Preparing for Graduate School

Applying to graduate school can often be an intimidating and overwhelming task. Below we’ve collected some Question and Answers from Alliance Scholars and Mentors about preparing and applying to a graduate program to help ease some anxiety you might encounter when beginning your journey into the next step of academia. Also make sure to look at our Resources page for tips on writing a personal statement and GRE information.

What can I study in graduate school?

Most mathematics and statistics majors who go to graduate school in a science–related area (as opposed to medicine, business or law), enter programs in mathematics, computer science, statistics, biostatistics, applied mathematics, biomathematics, operations research, and history of science. On the other hand, many other areas accept mathematics and statistics majors for graduate schools as they feel that they have sufficiently valuable backgrounds and skills. Ask your Alliance Mentor for advice on which program and school might be a good fit for you.

Where are Alliance Scholars currently studying?

Alliance Scholars are studying all over the United States, including our 44 Graduate Program Groups (GPGs). We’ve built strong relationships with these 44 programs and would highly recommend looking into them when considering graduate study.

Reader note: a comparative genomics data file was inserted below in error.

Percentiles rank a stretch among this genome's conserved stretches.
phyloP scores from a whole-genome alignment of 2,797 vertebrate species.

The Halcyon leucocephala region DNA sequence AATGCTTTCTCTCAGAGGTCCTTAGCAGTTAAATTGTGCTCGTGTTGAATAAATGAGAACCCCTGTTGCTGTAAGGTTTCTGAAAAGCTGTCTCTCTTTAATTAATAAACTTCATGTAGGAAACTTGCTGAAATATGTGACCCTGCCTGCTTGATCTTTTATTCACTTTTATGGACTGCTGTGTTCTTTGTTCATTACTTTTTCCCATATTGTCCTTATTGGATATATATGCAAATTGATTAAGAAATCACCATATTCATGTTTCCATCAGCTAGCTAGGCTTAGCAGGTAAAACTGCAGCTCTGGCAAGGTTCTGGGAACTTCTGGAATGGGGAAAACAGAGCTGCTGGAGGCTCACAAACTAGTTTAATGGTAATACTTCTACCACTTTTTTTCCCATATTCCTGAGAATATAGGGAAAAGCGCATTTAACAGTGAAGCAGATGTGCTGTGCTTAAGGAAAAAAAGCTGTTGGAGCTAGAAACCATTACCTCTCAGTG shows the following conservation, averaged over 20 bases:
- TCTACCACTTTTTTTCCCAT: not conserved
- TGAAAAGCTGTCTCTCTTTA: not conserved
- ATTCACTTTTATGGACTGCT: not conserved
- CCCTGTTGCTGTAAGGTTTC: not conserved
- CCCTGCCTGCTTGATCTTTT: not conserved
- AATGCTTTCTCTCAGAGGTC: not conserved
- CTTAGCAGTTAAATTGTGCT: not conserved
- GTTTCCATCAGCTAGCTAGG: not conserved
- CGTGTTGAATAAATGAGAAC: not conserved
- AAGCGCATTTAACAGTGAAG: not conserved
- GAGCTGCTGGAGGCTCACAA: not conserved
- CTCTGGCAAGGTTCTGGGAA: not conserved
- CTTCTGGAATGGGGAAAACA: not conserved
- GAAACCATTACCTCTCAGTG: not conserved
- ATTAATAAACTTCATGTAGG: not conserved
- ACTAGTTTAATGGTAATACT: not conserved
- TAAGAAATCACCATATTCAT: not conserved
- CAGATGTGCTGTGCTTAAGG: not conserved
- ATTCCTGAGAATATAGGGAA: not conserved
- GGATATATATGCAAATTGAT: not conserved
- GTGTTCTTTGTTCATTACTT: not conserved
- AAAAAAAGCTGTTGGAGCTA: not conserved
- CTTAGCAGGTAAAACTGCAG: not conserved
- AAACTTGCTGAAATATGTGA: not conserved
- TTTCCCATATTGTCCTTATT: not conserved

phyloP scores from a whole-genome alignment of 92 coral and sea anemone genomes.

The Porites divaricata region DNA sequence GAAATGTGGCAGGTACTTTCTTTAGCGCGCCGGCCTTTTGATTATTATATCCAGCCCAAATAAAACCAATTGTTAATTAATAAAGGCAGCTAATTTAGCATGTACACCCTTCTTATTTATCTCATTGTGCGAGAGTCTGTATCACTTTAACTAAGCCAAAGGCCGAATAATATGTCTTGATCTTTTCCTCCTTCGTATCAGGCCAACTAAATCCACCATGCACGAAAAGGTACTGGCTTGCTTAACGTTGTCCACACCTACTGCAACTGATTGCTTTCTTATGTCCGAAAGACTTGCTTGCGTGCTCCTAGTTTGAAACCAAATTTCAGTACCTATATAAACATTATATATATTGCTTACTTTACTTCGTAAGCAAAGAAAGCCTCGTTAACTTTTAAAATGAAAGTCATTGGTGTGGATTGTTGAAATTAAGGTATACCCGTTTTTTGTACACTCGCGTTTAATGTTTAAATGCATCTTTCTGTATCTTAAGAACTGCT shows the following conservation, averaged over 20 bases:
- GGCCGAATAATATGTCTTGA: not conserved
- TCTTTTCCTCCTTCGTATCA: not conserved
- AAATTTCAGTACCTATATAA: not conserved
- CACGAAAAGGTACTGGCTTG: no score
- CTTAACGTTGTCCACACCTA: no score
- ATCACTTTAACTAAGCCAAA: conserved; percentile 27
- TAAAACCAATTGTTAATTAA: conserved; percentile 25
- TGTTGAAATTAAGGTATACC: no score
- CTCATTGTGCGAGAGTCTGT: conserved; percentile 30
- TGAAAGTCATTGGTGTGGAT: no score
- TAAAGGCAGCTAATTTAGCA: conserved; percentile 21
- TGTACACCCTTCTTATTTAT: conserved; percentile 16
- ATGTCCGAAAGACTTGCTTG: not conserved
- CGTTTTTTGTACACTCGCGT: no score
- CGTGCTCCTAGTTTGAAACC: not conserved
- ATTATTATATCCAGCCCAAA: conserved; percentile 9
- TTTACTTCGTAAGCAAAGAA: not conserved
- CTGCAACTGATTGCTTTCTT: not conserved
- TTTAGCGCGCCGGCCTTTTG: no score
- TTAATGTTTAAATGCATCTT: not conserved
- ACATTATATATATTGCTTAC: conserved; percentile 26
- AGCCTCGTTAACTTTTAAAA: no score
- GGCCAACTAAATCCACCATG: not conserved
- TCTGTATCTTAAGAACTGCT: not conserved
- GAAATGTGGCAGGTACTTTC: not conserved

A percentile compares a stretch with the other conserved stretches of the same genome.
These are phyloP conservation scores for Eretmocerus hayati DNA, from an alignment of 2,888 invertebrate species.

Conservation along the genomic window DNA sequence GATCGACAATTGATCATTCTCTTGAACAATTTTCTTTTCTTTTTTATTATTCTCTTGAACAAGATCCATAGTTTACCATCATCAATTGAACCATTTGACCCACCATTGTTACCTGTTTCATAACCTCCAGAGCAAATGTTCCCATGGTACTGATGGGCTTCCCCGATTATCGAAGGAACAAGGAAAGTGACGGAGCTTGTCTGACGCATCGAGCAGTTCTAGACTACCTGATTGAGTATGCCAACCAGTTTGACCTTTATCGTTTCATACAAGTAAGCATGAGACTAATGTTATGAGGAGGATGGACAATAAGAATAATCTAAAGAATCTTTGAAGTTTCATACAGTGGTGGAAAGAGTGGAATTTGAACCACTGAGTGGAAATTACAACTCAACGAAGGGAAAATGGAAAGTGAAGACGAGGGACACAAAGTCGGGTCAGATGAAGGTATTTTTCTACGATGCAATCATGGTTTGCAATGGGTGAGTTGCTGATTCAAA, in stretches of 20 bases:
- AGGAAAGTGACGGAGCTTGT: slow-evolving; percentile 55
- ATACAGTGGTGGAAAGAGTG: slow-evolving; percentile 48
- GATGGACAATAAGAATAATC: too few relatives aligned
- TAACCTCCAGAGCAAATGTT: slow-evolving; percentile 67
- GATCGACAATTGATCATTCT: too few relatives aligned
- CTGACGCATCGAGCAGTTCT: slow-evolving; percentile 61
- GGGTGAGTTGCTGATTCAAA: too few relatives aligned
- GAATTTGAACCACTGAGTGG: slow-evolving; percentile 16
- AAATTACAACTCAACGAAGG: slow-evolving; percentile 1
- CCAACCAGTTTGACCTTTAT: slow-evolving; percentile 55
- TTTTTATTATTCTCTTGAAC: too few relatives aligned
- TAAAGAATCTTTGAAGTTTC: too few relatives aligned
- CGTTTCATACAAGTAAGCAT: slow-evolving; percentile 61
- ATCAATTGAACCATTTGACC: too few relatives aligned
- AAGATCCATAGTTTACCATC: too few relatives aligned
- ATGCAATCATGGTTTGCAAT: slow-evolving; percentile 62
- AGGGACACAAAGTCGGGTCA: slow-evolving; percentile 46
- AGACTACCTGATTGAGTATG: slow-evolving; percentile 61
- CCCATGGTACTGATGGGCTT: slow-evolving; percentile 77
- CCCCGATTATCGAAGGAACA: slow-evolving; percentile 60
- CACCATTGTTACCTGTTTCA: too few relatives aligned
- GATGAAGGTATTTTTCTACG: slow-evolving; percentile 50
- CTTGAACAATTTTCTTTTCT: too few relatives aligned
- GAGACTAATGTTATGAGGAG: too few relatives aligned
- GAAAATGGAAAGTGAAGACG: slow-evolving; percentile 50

Which courses should I take to prepare for graduate school in mathematics?

A solid foundation is required for graduate study in the mathematics sciences:

  • Discrete math, calculus and linear algebra.
  • Real and complex analysis (243, 343), abstract algebra (233, 333, and 325).
  • Other useful courses: MTH 245, 246, 342, 222, 238 and 254.
  • If possible, try to take part in an undergraduate research experience.

Additionally, you should plan to take both the General and the Advanced Mathematics GREs in the fall of your senior year. The courses that are most important in preparation for the Advanced Mathematics GREs are: 212, 211, 243, 233, 325.

Which courses should I take to prepare for graduate school in statistics?

A solid foundation is required for graduate study in statistics:

  • Discrete math, calculus and linear algebra.
  • Introductory statistics (245), intermediate statistics (247, 290), probability (246), mathematical statistics (346), modeling (205).
  • Real analysis (243).
  • If possible, try to take part in an undergraduate research experience.

Additionally, you should plan to take the General GRE in the fall of your senior year.

What are questions to ask when choosing a graduate school?

Success in graduate school can be difficult to ascertain. Ability is important, but it is often not the most important factor. Note that industry, confidence, and the right environment are all crucial. Unlike professional schools, graduate school in the mathematical sciences should not cost you money. Fellowships are available, though it is likely you will have to do some teaching (which you may enjoy), and you will not save much, but you will probably not go into debt.

When comparing different graduate programs, here are some things to consider:

  • Requirements with regards to coursework, research and teaching.
  • The size of the program (is it large or small)?